Format

Send to

Choose Destination
See comment in PubMed Commons below
Anal Biochem. 1999 Nov 15;275(2):208-16.

Luminometric assays of ATP, phosphocreatine, and creatine for estimation of free ADP and free AMP.

Author information

  • 1Department of Biochemistry and Molecular Pharmacology, Thomas Jefferson University College of Medicine, Philadelphia, Pennsylvania 19107, USA. peter.ronner@mail.tju.edu

Abstract

We present methods to measure ATP, phosphocreatine, and total creatine (the sum of creatine and phosphocreatine) in alkaline cell extracts. Knowledge of these parameters, together with the known equilibrium constants for the creatine kinase and adenylate kinase-catalyzed reactions, allows one to estimate the levels of free ADP and free AMP inside cells. The enzymatic assays for the above-mentioned metabolites all lead up to the production of ATP, which is measured luminometrically with the ATP-dependent oxidation of luciferin catalyzed by firefly luciferase. To determine phosphocreatine, endogenous ATP is first destroyed, and phosphocreatine is then quantitatively reacted with exogenous ADP to form ATP. Total creatine is measured after quantitative conversion of creatine to phosphocreatine with a large excess of exogenous ATP, conversion of all ATP to ADP, and final reaction of phosphocreatine with ADP to form ATP. We used 5-microl samples in 0.5-ml microcentrifuge tubes and subsequent 5-microl additions of analytical reagents. We expect that the volumes can be changed easily. We tested the methods with glucagon- and insulin-secreting cells. Estimates of free ADP and AMP are expected to be useful in many different areas of research, such as cellular energy metabolism, purine nucleotide metabolism, adenine nucleotide gating of ion channels, and release of vasoactive or angiogenic factors.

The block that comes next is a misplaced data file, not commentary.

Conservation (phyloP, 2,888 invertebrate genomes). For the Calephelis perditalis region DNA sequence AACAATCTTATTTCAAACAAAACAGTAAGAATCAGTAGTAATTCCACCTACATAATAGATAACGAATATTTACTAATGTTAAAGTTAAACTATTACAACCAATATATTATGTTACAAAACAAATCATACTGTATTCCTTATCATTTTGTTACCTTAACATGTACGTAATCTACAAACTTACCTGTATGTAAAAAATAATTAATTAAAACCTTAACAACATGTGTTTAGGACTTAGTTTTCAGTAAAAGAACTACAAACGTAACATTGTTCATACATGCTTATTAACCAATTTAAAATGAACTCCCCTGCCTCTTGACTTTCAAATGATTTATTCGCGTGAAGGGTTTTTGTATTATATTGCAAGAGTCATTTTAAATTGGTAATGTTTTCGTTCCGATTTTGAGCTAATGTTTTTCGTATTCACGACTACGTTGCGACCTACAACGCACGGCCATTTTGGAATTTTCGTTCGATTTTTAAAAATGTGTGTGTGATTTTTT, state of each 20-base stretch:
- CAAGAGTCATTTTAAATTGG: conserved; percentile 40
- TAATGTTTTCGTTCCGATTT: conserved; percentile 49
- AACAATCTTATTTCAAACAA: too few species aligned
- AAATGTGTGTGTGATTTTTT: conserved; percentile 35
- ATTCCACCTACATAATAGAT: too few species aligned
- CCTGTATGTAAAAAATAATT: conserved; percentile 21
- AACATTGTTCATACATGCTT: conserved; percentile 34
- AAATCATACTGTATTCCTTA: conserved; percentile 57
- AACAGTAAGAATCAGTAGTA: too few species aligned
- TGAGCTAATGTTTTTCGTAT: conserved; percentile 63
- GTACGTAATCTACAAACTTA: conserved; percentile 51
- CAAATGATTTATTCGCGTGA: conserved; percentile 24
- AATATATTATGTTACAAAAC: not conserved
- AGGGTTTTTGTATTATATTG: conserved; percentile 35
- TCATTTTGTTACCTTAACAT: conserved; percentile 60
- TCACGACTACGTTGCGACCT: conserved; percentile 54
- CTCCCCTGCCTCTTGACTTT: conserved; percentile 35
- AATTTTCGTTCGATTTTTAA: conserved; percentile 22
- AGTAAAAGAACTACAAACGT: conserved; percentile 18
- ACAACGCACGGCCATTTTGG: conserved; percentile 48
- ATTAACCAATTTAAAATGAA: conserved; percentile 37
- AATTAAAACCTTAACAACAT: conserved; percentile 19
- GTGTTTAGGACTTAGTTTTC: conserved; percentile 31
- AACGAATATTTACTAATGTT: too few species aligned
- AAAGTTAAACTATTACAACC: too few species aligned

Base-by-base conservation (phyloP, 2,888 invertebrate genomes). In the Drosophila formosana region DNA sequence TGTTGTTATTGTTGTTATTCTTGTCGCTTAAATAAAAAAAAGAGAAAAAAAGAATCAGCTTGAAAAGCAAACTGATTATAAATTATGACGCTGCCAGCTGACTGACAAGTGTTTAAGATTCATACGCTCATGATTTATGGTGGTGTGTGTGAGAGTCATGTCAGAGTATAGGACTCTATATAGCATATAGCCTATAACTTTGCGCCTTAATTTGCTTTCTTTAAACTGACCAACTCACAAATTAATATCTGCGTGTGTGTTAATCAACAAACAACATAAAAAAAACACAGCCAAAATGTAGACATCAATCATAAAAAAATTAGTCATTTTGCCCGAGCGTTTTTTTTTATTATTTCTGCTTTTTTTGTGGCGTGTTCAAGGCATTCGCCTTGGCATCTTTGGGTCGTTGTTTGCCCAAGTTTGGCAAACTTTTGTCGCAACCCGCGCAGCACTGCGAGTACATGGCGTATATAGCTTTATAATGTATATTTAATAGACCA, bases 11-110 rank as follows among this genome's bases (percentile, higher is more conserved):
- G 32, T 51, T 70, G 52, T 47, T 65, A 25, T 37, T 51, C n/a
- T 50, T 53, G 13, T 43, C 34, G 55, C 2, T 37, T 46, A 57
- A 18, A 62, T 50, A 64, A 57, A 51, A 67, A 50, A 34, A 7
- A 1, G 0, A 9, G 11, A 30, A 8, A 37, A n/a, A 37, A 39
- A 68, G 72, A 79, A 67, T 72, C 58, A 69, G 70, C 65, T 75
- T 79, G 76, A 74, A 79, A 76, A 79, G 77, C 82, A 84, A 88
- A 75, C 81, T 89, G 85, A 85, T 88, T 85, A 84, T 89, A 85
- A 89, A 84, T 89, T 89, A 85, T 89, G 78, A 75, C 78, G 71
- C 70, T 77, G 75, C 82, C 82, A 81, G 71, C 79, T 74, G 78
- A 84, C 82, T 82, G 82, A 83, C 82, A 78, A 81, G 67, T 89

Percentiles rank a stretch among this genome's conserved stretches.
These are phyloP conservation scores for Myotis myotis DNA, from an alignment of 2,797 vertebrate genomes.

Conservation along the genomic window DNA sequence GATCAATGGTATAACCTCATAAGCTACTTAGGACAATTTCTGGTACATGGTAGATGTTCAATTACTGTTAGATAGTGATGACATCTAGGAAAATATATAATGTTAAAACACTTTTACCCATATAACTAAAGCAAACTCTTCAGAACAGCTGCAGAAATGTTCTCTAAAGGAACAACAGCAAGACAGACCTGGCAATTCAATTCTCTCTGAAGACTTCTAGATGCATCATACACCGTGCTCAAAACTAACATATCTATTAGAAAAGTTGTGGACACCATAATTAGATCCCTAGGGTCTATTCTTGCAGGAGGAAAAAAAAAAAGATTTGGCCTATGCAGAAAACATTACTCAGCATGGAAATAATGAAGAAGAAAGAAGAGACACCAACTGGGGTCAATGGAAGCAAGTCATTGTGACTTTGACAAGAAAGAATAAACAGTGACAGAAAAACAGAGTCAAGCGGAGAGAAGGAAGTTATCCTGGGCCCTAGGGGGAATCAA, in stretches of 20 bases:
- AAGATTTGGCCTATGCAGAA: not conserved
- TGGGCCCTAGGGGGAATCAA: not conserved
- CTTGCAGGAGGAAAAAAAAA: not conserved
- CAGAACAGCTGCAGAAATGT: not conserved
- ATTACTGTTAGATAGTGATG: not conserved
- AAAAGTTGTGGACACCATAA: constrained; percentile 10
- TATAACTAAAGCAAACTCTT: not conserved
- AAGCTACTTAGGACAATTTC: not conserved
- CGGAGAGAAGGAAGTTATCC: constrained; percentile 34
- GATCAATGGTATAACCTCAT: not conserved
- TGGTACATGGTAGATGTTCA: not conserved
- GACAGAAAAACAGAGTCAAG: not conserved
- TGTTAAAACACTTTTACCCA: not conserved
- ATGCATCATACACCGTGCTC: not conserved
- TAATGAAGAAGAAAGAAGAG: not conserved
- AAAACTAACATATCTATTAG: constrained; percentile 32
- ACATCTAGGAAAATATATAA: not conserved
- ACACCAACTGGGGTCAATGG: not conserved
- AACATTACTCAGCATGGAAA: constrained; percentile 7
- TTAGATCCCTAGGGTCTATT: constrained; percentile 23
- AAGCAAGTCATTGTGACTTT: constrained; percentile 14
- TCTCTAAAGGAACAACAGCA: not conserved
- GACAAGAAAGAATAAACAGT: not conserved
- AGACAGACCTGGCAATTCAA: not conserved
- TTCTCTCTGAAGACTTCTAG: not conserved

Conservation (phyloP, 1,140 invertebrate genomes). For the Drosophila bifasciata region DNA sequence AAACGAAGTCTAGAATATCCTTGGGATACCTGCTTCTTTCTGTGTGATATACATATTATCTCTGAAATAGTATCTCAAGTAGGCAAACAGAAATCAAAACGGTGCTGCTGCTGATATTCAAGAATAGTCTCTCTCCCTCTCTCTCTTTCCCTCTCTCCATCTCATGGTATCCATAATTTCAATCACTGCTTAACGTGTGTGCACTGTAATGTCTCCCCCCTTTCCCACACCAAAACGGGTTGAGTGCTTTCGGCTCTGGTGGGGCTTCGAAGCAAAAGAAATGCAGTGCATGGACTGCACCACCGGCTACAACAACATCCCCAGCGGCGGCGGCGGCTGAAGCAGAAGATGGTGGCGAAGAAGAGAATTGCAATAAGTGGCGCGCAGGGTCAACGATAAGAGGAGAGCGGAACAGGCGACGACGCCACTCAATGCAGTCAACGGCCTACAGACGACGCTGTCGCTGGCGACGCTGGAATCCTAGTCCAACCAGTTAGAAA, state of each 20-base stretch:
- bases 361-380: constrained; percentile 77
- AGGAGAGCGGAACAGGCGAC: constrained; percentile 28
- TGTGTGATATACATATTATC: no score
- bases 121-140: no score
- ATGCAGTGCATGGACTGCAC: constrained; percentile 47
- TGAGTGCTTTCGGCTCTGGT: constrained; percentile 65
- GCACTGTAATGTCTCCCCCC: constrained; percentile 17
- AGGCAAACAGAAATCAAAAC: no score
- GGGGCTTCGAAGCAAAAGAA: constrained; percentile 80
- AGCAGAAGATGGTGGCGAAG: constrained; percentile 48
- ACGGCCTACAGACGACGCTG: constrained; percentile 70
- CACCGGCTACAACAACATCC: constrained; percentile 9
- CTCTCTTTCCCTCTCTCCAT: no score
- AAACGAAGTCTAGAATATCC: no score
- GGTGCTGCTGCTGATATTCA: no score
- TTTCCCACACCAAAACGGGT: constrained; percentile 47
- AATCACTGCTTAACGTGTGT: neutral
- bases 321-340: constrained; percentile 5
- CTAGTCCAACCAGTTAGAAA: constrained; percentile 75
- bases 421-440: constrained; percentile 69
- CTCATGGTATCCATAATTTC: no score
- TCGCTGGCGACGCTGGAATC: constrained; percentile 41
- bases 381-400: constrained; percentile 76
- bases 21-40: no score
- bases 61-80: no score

Copyright 1999 Academic Press.

[PubMed - indexed for MEDLINE]
PubMed Commons home

PubMed Commons

0 comments
How to join PubMed Commons

    Supplemental Content

    Full text links

    Icon for Elsevier Science
    Loading ...
    Write to the Help Desk